Joshua Tree National Park

Joshua Tree, California | C.1994

Photo Credit: Carlos Laboy Pérez

There’s something special about the solace that can be found at Joshua Tree National Park. This desert in America’s Southwest has attracted all kinds of people for thousands of years. Native Americans, Anglo settlers, gold-seeking miners, hardscrabble ranchers, stalwart Mormons, and Presidents have all shaped Joshua Tree as we know it today. And within these groups, there have been women who have made a mark on its storied history, namely Elizabeth  Crozer Campbell.

Born into a wealthy family in southeastern Pennsylvania, Elizabeth enjoyed the finer things in life. As a young girl, finishing school and private French lessons were part of her daily routine. When “The Great War” (i.e. WWI) began, Elizabeth served as a nurse and met a young soldier named William Campbell, who was recovering from exposure to mustard gas. Elizabeth and William married, and against her family’s wishes they decided to move out West for William’s health.

They settled in the Twentynine Palms area of the Mojave Desert, now one of the entry points for Joshua Tree. Elizabeth and William quickly adapted to desert life, befriending locals and spending time collecting arrowheads in the sand dunes by their home. Local prospector Bill McHaney would stop by to share stories of local tribes and inform the couple on Native American culture. For Elizabeth, this friendship inspired a passion for archeology.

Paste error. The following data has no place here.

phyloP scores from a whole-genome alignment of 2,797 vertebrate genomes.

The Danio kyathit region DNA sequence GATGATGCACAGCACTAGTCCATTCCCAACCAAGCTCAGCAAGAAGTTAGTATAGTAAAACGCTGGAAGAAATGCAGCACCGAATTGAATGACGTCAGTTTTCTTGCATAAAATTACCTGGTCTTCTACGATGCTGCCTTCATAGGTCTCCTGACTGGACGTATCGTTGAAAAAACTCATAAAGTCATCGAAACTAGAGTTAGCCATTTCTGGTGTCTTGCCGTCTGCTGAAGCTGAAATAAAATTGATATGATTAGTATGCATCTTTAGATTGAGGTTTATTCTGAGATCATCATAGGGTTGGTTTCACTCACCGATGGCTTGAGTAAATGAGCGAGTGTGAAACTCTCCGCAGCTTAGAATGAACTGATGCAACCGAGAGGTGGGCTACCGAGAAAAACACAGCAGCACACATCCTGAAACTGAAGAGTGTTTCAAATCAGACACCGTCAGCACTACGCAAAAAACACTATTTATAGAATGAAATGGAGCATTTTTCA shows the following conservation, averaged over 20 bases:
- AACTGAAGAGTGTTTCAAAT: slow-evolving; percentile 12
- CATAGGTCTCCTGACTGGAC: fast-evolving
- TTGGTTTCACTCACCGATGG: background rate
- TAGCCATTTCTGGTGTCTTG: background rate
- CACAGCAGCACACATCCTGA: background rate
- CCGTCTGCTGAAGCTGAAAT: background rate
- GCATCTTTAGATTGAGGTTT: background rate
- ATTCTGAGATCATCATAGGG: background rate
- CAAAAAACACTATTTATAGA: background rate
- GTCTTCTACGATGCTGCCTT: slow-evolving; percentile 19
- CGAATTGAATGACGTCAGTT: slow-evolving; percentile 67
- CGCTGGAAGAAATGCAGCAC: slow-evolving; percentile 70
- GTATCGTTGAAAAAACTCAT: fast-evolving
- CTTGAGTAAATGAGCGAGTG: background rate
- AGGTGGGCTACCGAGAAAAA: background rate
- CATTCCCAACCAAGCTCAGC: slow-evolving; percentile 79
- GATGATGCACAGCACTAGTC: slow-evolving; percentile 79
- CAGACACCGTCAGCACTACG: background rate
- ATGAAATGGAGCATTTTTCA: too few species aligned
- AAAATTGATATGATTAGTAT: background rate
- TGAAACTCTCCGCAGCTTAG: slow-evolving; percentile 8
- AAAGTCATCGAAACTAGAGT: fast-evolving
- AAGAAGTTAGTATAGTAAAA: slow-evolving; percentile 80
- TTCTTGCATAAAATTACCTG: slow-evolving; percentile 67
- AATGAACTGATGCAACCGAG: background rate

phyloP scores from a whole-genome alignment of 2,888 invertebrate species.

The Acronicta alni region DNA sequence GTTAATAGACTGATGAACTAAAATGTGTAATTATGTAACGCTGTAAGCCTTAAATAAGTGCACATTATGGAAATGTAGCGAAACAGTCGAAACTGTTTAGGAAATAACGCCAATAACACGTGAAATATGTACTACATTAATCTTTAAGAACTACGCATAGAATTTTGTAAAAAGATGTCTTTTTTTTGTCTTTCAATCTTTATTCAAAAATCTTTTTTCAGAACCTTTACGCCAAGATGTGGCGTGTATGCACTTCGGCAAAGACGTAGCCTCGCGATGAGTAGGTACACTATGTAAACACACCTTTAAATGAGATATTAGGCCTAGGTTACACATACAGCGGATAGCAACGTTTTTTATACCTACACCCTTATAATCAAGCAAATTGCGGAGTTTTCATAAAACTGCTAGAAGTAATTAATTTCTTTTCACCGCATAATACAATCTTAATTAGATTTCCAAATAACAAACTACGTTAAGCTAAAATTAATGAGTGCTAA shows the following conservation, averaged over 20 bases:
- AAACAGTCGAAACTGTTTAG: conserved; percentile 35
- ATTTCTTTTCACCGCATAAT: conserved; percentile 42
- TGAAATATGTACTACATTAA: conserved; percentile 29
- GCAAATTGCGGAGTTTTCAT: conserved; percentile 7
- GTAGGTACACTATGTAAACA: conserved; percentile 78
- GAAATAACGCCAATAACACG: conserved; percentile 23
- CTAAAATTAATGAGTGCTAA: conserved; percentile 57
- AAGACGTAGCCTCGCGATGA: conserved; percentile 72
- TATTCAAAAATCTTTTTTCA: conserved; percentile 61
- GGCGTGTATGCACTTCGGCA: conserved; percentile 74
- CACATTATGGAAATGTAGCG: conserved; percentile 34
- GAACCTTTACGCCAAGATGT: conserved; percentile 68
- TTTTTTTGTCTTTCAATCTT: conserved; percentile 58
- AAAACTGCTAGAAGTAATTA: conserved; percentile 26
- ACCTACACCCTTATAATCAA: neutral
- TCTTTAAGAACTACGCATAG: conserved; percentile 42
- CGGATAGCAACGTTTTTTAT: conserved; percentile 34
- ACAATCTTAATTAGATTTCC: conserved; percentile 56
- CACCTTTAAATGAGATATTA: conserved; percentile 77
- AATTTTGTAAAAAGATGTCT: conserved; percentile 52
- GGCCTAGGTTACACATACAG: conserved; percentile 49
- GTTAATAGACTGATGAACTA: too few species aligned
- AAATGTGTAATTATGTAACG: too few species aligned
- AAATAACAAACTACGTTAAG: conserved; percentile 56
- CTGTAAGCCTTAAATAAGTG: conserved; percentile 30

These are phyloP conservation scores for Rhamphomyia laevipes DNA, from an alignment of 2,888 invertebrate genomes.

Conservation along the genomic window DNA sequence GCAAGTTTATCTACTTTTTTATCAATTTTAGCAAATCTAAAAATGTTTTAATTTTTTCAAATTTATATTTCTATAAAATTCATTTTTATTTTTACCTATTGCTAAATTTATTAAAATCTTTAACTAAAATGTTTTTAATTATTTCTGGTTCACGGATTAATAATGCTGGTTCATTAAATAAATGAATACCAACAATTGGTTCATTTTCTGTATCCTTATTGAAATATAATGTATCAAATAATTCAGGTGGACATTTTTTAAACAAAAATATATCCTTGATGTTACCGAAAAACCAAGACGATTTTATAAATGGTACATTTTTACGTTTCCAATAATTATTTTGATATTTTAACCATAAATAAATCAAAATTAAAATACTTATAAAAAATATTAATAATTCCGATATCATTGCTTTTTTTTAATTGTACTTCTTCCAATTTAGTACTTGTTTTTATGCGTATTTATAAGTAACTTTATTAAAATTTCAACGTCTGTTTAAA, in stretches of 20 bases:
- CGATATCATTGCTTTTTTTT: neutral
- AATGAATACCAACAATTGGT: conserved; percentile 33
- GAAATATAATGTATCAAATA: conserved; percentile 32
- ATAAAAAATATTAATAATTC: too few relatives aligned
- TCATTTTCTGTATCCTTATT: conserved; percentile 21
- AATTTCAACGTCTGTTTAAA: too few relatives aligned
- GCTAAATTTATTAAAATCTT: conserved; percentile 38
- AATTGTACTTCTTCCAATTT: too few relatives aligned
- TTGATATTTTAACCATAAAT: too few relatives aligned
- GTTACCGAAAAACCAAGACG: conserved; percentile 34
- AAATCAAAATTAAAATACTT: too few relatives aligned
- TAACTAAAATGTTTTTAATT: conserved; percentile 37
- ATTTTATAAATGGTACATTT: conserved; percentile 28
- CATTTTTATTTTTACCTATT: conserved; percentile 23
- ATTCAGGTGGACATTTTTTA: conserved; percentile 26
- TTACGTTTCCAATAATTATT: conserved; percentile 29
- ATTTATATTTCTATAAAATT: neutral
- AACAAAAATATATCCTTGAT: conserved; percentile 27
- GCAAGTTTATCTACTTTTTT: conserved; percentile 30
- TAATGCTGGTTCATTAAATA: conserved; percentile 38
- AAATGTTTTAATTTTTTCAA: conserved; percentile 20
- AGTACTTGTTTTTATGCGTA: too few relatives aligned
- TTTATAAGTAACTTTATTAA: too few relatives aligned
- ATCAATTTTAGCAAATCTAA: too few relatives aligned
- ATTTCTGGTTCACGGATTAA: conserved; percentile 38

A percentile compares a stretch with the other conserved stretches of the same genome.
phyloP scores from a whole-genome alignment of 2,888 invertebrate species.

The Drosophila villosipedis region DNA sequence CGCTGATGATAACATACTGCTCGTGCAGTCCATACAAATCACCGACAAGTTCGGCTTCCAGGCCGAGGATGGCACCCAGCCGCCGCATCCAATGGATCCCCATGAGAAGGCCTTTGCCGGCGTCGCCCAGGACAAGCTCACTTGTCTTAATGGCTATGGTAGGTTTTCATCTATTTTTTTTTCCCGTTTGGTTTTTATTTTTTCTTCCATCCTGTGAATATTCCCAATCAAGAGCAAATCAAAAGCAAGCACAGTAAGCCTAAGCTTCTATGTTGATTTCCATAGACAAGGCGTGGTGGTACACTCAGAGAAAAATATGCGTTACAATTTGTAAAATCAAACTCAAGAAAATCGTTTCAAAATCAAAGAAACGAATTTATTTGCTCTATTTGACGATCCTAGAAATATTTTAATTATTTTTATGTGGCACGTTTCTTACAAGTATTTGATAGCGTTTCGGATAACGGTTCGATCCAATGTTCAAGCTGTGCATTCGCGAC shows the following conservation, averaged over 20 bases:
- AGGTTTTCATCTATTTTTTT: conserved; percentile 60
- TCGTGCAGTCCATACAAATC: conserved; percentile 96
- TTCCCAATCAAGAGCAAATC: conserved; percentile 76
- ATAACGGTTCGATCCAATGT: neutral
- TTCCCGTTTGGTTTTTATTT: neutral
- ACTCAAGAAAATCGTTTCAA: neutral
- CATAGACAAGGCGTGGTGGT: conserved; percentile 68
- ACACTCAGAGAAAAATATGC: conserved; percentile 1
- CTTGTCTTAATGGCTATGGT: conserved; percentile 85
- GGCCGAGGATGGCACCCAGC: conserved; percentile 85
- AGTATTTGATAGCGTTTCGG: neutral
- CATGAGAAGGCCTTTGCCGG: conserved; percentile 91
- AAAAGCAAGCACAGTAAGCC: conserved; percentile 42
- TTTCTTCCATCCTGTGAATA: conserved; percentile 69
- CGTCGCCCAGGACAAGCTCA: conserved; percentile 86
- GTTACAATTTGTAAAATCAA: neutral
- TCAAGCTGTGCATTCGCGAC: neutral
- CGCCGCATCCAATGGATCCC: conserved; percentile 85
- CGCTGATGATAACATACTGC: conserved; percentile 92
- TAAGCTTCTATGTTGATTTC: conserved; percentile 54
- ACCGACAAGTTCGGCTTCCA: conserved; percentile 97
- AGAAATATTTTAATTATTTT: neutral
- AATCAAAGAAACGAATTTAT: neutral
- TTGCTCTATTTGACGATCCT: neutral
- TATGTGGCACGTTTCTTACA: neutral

Elizabeth began exploring the surrounding countryside searching for archeological sites. Eventually, she and William became two of the earliest archeologists in the California desert. In the 1920s, not much was known about how long humans had lived in the Mojave Desert, especially during prehistoric times. In 1933, Elizabeth and William began investigating the Pinto Basin, a site that would lead her to a breakthrough within the archeological community.

Elizabeth argued that prehistoric peoples had lived within the area much earlier than previously thought. Elizabeth published her seminal paper on the subject, though many of her contemporaries disagreed with her findings. Elizabeth stood by her work, and it was later discovered that a rival archeologist’s report contained many factual errors. Though Elizabeth’s legacy may not be as widely known, her work helped shed light on the ancient history of Joshua Tree and its prehistoric people.

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